Putting unemployed and older people to work could help feed regional and remote communities during the peak of the Omicron outbreak, an industry body says.
Acting Small Business Minister Anne Ruston on Wednesday suggested opening up job opportunities for older Australians, the unemployed, and temporary visa holders to ease the burden on the nation's supply chain caused by surging COVID-19 cases.
"Anybody who is currently on unemployment benefits who is able to work, we would be really keen for them to undertake some really active investigations about how they could help out with these workforce shortages," Senator Ruston told Sky News.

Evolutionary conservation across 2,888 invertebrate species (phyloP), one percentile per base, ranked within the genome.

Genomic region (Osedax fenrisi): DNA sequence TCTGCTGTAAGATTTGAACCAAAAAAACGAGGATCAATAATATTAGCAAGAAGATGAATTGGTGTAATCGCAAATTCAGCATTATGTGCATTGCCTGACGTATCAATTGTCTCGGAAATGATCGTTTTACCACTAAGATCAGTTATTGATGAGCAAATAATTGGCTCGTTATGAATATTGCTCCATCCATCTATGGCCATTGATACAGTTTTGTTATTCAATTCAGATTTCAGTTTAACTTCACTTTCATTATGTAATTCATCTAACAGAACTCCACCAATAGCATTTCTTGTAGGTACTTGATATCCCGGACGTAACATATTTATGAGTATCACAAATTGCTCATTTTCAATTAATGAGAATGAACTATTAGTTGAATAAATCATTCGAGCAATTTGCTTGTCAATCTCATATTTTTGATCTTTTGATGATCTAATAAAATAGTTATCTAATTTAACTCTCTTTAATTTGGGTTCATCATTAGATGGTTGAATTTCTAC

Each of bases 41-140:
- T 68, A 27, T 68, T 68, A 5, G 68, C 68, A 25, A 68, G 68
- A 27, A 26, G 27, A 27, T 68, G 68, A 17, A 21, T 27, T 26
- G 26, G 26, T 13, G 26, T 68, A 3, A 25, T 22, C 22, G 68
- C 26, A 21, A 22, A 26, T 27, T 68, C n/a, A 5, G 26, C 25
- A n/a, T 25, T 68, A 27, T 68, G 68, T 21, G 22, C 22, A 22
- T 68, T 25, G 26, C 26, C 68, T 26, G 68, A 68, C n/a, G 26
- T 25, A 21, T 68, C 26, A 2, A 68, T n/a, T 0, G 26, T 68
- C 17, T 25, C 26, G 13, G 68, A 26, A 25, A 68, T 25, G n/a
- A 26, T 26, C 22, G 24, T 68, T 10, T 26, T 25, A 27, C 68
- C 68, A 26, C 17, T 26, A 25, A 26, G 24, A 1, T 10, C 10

The Independent Food Distributors Association, which represents hundreds of suppliers across Australia, says such a move could benefit rural communities and vulnerable populations.
"We've got to keep in mind the remote and Indigenous communities are out there and we need to make sure we keep getting the food up to them," chief executive Richard Forbes said.
"It's the great unknown at the moment ... we need to be as prepared as possible."
Independent distributors deliver food to 1500 hospitals and aged care facilities around Australia, as well as prisons, schools and military bases.
Mr Forbes said federal, state and territory governments should be prioritising critical distribution services, and subsidising the cost of running their businesses during the pandemic.
"Just as we're getting our head above water, we have to pay for RAT tests. We should get free RAT tests for servicing the most vulnerable in society. That's fair," he said.